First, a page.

Cookie Monster is eating a Chips-a-Hoy cookie, which is cut in half, and frosted to look like it’s in his mouth. Oscar is wearing a vanilla Golden Oreo cookie trash can lid on his head. Elmo’s mouth is made with a traditional chocolate Oreo. And the pièce de résistance, Big Bird, was made with a strategically cut marshmallow. Note how the inside of Big Bird’s mouth is frosted red and his purple and blue eyebrows really make him stand out. White frosting and chocolate M&M’s were enlisted as eyeballs, and an orange M&M serves as Elmo’s nose.
Don’t worry. While they are too cute, you’ll be able to find it in your heart to eat one.
Last month, I regaled you with tales from my first ever wine and food pairing event with an intimate group of classy ladies. The bar was set so high that first evening, I wasn’t sure how we could top it. I should have known this group was up for the challenge. I will try to do the menu justice.
Having received a bottle of Dr. Konstantin Frank’s Gewurtraminer for my birthday, I opted to make a Beef Satay with a peanut dipping sauce.
As always, I used this Emeril Legasse recipe as a loose guide.
Of the ingredients I did use in the sauce recipe, I basically doubled them, added some Hoisin sauce, and adjusted the ratio until the sauce tasted more Asian than peanut butter. Emeril’s recipe calls for:
While the meat marinates, mix the sauce in a small bowl. Skewer the strips of steak. Broil them on low for about four to five minutes or until medium-rare. Serve with the dipping sauce.
Now for the rest of the offerings:
Chiara (@chiaraaamai) provided some incredible Italian classics. Her antipasti included a caprese salad, Italian salami, Yancy’s Fancy Finger Lakes Champagne Aged Cheddar Cheese, and crusty baguette, slightly toasted and covered in ricotta cheese, prosciutto and peaches, drizzled with a balsamic glaze. Her wine pairings included an exquisite 2008 Cantina Zaccagnini il vino ‘dal tralcetto’ Montepulciano d’Abruzzo Cerasuolo. I was delighted with the piece of the vine which was tied around the bottleneck.
Breanna (@bmbanford) brought up the dessert end of things with her Puff Pastry with Brie Cheese and Blackberry Jam which you can find on her Pinterest page. This paired quite lovely with Segura Viudas Brut Reserva champagne.
And with a gorgeous location provided by Lynn, I am unsure how we can possibly top this again. We’ll see soon enough though with our next pairing scheduled in just a few weeks!
The very first time I laid eyes on this Pepper-Crusted Filet Minion recipe from Chow, I knew I had to try it. What sold me was the béarnaise sauce, something I’ve never had before. Considered to be the “child” of Hollandaise sauce, I knew it was probably not a wise choice for my hips, but I can rationalize cooking anything once for the sake of the blog. In the battle between eating healthy and getting inspired to try something new for the blog, you my fine readers, won out.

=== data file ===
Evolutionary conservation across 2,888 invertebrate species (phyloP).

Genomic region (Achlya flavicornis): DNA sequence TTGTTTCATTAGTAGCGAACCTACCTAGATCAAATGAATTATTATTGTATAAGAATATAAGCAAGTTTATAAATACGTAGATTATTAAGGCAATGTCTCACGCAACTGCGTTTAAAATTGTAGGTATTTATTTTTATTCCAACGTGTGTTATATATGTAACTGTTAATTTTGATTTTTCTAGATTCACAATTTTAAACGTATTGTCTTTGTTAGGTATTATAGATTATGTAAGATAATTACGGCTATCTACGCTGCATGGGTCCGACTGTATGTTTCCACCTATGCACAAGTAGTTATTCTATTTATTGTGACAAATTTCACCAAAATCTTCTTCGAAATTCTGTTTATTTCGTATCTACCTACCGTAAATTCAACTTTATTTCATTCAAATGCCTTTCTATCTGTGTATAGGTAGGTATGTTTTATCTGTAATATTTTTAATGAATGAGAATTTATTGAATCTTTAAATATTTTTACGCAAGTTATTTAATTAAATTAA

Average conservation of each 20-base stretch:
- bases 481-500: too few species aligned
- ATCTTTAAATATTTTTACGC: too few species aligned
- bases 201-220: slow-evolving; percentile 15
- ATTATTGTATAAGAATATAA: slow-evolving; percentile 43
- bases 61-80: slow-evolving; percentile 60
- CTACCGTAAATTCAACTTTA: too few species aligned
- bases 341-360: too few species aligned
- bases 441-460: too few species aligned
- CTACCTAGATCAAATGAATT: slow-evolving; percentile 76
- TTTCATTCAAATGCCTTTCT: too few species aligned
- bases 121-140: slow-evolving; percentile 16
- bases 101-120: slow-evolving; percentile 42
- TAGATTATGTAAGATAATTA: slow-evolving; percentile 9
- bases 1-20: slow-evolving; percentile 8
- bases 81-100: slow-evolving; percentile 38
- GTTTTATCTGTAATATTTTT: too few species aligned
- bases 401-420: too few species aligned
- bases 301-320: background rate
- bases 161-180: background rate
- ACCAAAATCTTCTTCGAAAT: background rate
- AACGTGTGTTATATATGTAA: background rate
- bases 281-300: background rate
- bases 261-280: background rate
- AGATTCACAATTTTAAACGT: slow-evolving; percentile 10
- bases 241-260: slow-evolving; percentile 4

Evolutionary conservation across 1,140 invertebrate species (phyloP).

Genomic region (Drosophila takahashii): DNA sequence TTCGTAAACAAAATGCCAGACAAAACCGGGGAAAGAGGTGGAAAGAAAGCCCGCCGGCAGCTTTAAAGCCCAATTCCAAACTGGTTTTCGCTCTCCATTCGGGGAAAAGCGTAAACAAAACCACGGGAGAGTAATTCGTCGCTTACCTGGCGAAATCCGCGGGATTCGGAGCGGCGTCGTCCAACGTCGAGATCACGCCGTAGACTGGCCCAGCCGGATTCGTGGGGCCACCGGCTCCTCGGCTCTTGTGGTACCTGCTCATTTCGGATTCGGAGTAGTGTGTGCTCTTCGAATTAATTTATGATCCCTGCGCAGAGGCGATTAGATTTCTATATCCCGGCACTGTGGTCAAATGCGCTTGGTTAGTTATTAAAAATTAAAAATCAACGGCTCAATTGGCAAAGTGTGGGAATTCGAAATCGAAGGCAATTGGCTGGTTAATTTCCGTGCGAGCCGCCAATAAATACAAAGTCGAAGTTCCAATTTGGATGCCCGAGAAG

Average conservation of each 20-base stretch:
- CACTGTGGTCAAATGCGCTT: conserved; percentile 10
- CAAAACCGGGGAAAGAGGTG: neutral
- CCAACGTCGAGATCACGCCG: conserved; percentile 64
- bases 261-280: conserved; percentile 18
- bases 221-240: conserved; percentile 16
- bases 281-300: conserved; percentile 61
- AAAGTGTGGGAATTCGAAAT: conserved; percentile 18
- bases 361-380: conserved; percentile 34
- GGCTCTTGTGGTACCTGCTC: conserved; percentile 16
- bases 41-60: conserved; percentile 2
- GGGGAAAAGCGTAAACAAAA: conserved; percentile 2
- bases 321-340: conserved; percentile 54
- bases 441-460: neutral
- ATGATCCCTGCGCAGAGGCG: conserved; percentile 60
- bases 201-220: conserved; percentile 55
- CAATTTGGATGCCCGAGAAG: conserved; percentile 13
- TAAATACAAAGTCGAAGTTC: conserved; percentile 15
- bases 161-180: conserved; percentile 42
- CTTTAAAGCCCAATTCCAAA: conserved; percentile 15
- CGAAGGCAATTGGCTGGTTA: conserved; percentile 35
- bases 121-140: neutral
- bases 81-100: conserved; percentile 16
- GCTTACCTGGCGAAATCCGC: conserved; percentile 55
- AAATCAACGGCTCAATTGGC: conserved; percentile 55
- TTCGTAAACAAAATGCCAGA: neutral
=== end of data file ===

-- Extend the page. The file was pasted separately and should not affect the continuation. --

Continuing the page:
I would highly recommend you try this sometime when you want to eat like French royalty. Just don’t take your eye off the sauce or you’ll wind up with scrambled eggs.
In my typical fashion, I deviated from the steak recipe. Basically I just took a flank steak, coated it in some butter and covered it in black peppercorns. We cooked it medium rare on the grill. I’m sure if you follow the recipe, it will be just as good if not better, but who has the time to get technical?
Well, you better be, because the béarnaise sauce is a bit of a bear, but it’s worth it. You will need:
In a medium frying pan, combine the vinegar, wine, shallots, tarragon stems and crushed peppers and bring them to a simmer over medium heat. Cook until the liquid is reduced to just over two tablespoons. Strain the vinegar mixture with a fine mesh strainer. Be sure to press on the solids to extract as much of the liquid as possible. Discard the solids.
Fill a medium saucepan with about one-inch of water and bring it to a bare simmer over low heat. This is important. If the water is too hot, your sauce will tend to get clumpy.
Add the egg yolks to the vinegar mixture and whisk to combine. Set the vinegar-yolk mixture over the simmering water and cook it, whisking constantly until the yolks thicken and the mixture forms ribbons when you lift the whisk from the bowl.
Be sure to check that your water has not boiled away by periodically removing the bowl from the saucepan. Do not let the water boil or your eggs will curdle.
Begin whisking in the butter pieces one at a time, making sure each piece is melted before adding the next piece. Continue until all the butter has been added. Remove the sauce from the heat. Add a few drops of water if it’s too thick.
Whisk in the chopped tarragon leaves and chervil (if using). Add salt and pepper to taste. Serve over steak.
First, let me apologize for my short blogging hiatus. Moving, Easter and celebrating my 35th birthday have monopolized the past few weeks of my life. Now that I’ve got my kitchen all set up, there should be plenty of fodder for mouth-watering blogs coming your way!
This blog is inspired by my co-worker Justine’s cake pops. She whipped up a bride and groom-themed batch of these bite-sized morsels for a recent bridal shower and they were a huge hit! According to theKitchn…
“You bake up a cake, let it cool, tear it into fine crumbs, stir in something to hold it all together, and roll it in balls.”
You can roll your own cake pops, or you can purchase cake pop pans, eliminating the need to crumble the cake and mix it with frosting.
The final step entails sticking a lollipop stick into the cake pops and dipping them into melted white, milk or dark chocolate and decorating them. Justine’s groom cake balls are coated in white chocolate, followed by some strategic dips in chocolate, and topped off with buttons and a bow tie. The bride cake balls are dipped in white chocolate and then drizzled with more white chocolate to create the lace-like look. These irresistible, eye-catching treats are sure to impress!